20th Century Gold Club Holds Fascinating Meeting During FUN Convention

By Greg Reynolds for CoinLink

I. Introduction to the Club and this Meeting

On Wednesday, Jan. 6, 2010, the 20th Century Gold Club conducted their fifth meeting at a hotel near the Orange County Convention Center in Orlando where the January FUN Convention was held. In the field of choice and rare U.S. coins, the annual Winter FUN Convention is one of the leading events of the year.

This club is private, small, exclusive, and sophisticated. I am honored to have been invited to attend. Moreover, I feel privileged to have the cooperation of the founders for the purpose of writing about the proceedings and communicating the educational and other purposes of this club to coin enthusiasts at large. Some of the presentations and discussions at the event were truly fascinating and the enthusiasm of the members for coins filled the atmosphere. The event was stimulating and fun.

The current president, Jay Brahin, directed the meeting. The speakers were David Hall, John Albanese and John Dannreuther. David Hall is the primary founder of the PCGS and he is currently the CEO of its parent company. Hall is an expert in early 20th century U.S. gold coins.

Hall spoke about the new PCGS program of identifying coins that each have a market value of $1 million or more, the “Million Dollar Club.” I asked if coins in museums are included, and I was surprised that they are with rather specific estimated values. I also asked why the two unique 1797 Half Eagles in the Smithsonian are not on the list. Reportedly, these two 1797s are the only known survivors of two different, readily apparent varieties. Additionally, Hall voiced intriguing comments regarding PCGS estimates of the values of 1933 Double Eagles.

In the second part of David Hall’s presentation, he introduced the results of research at the PCGS regarding the market values in 1970 of Saint Gaudens Double Eagles. The tricky part of such research is determining how specific coins in 1970 have or would be later graded by the PCGS, so price appreciation of specific dates in specific grades can be tracked and analyzed. Though David Akers voiced a critical remark or two regarding such values, most of the members of the club were impressed by the data and astonished by how low the prices were for such terrific coins in 1970. As an aside, note that Dr. Duckor has long argued that gem quality, better-date early 20th century gold coins were not really appreciated until the 1980s. One of the purposes of the club is to bring about a greater appreciation of early 20th century gold coins. (more…)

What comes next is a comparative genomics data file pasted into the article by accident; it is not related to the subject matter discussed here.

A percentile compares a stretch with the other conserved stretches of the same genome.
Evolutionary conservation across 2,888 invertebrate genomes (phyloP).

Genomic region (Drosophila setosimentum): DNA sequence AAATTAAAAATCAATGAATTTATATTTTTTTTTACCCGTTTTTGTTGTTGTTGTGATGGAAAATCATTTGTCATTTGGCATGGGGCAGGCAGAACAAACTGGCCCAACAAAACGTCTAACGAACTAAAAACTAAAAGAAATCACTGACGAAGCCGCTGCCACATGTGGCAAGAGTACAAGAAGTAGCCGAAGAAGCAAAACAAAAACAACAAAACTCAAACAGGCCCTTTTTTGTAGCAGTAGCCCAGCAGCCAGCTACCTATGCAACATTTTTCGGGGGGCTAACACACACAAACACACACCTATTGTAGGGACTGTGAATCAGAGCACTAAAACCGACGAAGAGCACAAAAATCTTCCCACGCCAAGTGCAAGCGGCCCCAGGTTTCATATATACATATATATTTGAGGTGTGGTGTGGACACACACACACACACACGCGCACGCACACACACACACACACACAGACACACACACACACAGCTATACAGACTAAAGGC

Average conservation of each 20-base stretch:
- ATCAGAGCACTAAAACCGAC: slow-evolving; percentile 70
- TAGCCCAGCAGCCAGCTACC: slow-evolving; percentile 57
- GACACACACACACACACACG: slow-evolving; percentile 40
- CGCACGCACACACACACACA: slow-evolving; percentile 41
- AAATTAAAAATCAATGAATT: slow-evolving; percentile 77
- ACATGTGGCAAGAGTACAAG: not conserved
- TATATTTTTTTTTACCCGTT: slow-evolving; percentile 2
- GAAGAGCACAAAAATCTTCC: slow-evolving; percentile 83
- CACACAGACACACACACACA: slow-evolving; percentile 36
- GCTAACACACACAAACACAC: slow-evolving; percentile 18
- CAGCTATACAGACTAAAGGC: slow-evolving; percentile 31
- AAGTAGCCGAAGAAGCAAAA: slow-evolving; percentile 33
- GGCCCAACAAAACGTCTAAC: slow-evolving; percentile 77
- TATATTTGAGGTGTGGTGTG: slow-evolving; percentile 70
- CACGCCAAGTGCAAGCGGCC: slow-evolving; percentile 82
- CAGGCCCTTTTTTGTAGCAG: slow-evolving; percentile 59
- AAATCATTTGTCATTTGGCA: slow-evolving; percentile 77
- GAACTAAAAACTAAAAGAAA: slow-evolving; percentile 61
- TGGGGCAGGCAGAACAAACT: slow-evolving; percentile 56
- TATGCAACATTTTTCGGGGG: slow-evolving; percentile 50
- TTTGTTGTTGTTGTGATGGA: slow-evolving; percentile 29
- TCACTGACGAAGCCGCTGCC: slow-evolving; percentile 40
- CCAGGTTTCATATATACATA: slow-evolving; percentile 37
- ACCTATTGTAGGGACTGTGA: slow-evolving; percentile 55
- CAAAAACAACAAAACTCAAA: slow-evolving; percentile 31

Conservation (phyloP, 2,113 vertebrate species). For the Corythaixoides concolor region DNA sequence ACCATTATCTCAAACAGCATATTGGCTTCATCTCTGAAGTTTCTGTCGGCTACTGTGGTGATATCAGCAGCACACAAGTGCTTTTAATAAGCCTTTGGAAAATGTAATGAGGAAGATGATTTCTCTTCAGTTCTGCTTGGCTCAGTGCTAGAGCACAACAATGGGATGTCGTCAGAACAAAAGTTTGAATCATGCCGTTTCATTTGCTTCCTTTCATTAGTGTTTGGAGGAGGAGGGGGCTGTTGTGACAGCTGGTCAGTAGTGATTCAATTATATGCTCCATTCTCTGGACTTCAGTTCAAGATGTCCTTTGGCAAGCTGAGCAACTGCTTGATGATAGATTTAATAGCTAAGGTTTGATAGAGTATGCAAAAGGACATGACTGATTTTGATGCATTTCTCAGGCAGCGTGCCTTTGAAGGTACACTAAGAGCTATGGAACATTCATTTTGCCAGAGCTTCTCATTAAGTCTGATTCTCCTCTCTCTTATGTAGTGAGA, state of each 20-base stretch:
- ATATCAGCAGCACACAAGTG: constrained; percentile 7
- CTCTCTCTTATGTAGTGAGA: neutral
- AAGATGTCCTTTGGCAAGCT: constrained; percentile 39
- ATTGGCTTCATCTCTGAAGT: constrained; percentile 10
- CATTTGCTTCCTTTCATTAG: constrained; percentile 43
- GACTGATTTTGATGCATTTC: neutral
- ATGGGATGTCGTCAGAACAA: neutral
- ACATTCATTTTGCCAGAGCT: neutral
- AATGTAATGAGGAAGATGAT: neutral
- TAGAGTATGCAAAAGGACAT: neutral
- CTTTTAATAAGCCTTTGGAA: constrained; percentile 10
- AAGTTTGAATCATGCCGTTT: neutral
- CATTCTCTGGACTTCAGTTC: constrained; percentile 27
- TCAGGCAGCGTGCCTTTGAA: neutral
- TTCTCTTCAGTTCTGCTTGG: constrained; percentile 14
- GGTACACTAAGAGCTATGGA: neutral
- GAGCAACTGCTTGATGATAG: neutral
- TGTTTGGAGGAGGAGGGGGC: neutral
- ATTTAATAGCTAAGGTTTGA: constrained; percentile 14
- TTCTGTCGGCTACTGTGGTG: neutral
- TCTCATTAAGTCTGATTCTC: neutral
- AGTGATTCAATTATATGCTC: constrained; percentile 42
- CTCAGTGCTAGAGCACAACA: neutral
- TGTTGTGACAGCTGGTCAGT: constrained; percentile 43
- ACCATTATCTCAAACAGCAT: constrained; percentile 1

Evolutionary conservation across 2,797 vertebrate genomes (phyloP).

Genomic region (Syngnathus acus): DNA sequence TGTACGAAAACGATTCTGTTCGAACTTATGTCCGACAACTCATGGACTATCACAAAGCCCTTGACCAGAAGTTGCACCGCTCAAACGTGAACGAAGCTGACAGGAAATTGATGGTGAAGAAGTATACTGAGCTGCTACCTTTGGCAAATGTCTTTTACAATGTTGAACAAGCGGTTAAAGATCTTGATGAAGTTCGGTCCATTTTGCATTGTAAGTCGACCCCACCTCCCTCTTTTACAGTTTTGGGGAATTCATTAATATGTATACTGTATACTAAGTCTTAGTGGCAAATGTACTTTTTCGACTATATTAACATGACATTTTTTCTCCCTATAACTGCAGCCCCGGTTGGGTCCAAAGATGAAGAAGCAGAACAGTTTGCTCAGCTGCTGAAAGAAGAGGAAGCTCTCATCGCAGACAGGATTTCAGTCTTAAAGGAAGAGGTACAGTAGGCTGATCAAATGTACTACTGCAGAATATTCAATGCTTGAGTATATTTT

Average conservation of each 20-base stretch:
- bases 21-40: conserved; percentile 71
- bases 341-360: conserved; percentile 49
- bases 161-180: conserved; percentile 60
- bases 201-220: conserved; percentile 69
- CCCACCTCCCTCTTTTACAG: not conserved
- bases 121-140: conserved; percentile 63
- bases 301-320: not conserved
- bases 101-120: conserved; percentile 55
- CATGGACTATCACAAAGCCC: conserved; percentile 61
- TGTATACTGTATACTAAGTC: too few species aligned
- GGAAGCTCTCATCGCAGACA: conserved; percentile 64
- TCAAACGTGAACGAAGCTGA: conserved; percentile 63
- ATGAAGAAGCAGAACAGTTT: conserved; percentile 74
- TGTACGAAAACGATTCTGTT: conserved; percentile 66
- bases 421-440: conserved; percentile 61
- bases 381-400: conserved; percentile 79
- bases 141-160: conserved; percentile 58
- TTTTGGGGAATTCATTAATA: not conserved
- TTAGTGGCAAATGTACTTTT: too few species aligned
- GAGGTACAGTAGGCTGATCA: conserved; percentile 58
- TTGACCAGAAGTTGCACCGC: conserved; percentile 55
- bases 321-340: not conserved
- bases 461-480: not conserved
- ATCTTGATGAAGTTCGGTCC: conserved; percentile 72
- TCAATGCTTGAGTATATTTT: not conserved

A Father and Son Coin Collecting Team

By Laura Sperber – Legend Numismatics Hot Topics

BACKGROUND: Legend Numismatics recently purchased the Boyd 1870-S Seated Dollar Graded PCGS Genuine for this dynamic father/son duo from the Bowers and Merena Sale in Baltimore. Thay had just about finished with their AU/MS Seated Dollar Collection and dreamed about owning a 70-S. Here is a portion of Laura’s Hot Topics Post:

1870-s_dollar_bm_111409In all my years of dealing I have seen all types of collectors. Since the registry craze started I have seen more ego maniacs then true collectors. Seeing this father/son team work is not only refreshing, but its a heart warming story of interaction as well.